As protests over discrimination and police brutality rage on in Ferguson, many people in Germany are asking themselves whether racism exists in the German justice system. After the NSU murders, some have lost faith.
When the police in Germany are looking for perpetrators of violent crimes, they often focus on people with a Russian migrant background. If they're investigating break-ins, officers will often search for "men from eastern Europe." If their investigation is connected to a residency offense, they will almost exclusively look for people with "dark skin." The drivers most likely to be pulled over by night-time traffic patrols are those who look "Mediterranean." Police officers themselves attested this kind of clichéd behavior in a survey done for research purposes. They frequently defend it by citing the great pressure they are under to take snap decisions.
The fact that similar patterns of behavior to those seen in the American suburb of St. Louis, Missouri are also observable in Germany was revealed by, among other things, the delay in solving the series of murders perpetrated by the right-wing extremist terrorist group calling itself the "National Socialist Underground" (NSU). For years, members of the terrorist cell carried out murders undetected. Men of Turkish origin tended to be the target, many of whom were small businessmen. For a long time, German intelligence agencies assumed that the murders were connected to Turkish gang rivalries. They even suspected relatives of the victims of being the murderers. President of the Federal Criminal Police Office Jörg Ziercke said the idea neo-Nazis might have committed the crimes out of hatred of foreigners was "outside the police's imaginative scope."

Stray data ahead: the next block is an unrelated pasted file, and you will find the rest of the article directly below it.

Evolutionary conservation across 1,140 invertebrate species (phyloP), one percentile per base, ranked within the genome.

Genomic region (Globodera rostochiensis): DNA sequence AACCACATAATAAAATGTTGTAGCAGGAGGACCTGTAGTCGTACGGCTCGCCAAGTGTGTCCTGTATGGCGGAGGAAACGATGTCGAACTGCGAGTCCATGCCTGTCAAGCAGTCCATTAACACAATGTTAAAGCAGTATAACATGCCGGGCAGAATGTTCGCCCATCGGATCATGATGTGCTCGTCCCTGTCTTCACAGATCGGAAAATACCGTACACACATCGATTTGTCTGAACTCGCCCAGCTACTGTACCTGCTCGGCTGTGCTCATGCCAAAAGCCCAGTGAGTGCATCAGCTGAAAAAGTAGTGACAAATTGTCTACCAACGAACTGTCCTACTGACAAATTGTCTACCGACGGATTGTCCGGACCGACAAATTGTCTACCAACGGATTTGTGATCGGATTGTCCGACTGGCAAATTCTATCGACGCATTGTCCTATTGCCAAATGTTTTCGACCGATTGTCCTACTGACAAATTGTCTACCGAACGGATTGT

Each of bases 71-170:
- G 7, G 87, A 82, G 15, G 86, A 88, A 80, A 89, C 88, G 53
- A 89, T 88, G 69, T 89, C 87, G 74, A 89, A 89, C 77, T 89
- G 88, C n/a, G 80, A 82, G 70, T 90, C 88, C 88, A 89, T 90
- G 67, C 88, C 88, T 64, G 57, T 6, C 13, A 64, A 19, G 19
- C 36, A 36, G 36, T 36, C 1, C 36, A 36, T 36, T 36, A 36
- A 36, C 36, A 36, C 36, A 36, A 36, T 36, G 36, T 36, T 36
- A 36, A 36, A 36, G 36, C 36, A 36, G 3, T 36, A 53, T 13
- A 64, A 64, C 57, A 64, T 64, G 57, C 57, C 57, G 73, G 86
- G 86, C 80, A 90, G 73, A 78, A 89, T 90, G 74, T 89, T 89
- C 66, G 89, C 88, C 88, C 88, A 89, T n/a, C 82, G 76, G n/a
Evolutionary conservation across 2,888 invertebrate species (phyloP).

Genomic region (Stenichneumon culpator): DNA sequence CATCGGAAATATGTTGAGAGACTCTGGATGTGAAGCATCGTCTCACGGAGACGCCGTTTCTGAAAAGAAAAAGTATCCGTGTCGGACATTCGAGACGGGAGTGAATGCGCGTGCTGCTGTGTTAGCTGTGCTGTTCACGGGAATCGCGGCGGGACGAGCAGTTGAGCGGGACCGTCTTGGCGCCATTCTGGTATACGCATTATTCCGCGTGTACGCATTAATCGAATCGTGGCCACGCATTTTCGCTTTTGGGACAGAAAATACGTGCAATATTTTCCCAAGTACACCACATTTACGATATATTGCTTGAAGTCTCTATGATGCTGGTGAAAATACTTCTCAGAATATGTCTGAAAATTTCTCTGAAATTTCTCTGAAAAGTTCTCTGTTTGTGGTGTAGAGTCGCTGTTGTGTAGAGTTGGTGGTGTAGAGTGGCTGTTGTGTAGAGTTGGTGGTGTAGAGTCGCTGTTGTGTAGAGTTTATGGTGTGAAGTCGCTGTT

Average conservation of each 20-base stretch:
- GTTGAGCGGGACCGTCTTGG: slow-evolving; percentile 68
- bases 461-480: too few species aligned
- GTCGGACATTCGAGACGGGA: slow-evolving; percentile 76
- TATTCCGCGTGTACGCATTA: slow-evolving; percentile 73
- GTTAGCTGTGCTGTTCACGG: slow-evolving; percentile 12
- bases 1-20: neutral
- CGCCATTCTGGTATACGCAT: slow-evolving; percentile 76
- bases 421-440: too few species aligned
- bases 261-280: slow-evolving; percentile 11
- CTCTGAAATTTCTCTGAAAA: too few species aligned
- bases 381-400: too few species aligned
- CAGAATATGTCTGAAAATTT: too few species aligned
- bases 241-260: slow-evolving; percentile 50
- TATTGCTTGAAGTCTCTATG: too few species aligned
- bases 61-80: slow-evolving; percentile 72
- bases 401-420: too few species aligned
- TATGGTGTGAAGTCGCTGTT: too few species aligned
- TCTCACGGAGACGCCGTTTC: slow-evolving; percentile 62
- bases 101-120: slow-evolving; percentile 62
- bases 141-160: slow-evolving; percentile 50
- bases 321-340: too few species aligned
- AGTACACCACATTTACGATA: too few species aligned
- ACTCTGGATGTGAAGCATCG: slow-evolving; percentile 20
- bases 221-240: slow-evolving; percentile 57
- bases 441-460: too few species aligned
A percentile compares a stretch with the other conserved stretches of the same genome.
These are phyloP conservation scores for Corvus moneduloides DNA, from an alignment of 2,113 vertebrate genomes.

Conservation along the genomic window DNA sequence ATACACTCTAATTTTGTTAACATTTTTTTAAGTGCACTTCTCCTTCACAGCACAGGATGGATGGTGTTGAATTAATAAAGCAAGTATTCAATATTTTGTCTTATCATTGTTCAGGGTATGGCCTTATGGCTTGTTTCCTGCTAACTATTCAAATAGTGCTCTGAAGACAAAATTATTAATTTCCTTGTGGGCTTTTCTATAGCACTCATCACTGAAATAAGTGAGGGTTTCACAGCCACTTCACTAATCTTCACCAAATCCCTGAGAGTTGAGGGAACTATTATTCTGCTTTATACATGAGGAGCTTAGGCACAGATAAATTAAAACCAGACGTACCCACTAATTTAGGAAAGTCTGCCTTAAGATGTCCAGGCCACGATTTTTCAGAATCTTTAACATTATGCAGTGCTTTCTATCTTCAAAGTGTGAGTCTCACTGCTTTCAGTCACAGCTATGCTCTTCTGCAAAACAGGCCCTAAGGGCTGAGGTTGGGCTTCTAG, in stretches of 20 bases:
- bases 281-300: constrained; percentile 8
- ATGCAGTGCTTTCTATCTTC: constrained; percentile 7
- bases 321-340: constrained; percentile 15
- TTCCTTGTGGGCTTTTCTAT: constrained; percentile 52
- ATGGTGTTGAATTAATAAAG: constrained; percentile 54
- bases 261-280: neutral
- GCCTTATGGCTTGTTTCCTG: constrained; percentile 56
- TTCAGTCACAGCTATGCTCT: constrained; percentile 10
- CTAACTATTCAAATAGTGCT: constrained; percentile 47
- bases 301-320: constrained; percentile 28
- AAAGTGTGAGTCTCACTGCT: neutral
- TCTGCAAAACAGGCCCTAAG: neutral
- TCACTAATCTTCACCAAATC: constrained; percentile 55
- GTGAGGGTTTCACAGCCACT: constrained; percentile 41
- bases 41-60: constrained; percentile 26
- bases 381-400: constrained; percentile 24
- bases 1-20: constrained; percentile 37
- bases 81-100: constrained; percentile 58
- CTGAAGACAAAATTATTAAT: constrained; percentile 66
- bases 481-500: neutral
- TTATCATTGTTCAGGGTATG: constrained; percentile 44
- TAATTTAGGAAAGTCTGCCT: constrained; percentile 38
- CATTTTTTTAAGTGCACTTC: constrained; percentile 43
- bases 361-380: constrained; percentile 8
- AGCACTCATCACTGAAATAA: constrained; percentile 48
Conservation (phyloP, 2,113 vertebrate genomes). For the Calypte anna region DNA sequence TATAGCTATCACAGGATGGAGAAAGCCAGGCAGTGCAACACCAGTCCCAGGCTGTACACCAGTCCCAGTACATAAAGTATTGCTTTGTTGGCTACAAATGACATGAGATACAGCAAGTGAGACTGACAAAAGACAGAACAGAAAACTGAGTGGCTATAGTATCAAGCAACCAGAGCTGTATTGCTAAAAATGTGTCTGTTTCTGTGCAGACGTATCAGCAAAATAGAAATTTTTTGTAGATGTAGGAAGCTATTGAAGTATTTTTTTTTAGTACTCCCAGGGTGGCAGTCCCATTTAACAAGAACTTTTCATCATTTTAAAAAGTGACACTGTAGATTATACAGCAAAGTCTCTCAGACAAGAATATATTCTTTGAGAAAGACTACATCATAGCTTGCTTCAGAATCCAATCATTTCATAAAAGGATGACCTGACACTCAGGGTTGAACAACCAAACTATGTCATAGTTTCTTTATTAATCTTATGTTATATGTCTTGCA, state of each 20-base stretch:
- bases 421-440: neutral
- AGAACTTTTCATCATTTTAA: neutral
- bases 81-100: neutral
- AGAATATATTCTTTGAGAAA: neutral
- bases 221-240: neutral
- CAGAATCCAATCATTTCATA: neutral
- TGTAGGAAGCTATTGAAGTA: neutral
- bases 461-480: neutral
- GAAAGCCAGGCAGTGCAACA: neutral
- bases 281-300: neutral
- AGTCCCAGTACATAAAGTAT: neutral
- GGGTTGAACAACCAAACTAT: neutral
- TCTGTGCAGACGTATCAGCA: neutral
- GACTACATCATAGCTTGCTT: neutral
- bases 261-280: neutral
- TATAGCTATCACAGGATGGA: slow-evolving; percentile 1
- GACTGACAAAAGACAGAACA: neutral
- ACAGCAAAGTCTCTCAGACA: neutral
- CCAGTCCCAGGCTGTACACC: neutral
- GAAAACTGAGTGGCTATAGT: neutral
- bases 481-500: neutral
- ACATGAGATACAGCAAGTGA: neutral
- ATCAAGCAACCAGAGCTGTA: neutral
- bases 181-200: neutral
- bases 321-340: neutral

"There is no racism in the police force," said Rainer Wendt, the federal chairman of the German police trade union in an interview with DW. The investigative failures in the NSU murder case had to do, he said, with failures in communication between several security services, procedural mistakes, and above all, with political guidelines. Wendt clarified this: "For decades the entire political elite from Flensburg to Passau was of the opinion that right-wing extremism no longer existed in Germany. It was impossible that that could happen again!" This belief, he said, made it hard for subordinate authorities to say to the political elite: Minister, we do have a problem with this.
"This has nothing to do with clichéd thinking or racist tendencies in the police," says Wendt, a serving police officer of many years' standing. The police authorities do indeed attach great importance to the strict observance of hierarchy. Police authorities are very respectful of government ministries. But this tends to lead to people doing everything in their power to avoid being suspected of any kind of xenophobic behavior. In North Rhine-Westphalia, for example, the biggest German state, statistics show the same crime rates for Germans and non-Germans alike. Statistics that say otherwise, it seems, are not considered beneficial by the state's ruling Social Democrat-Green coalition.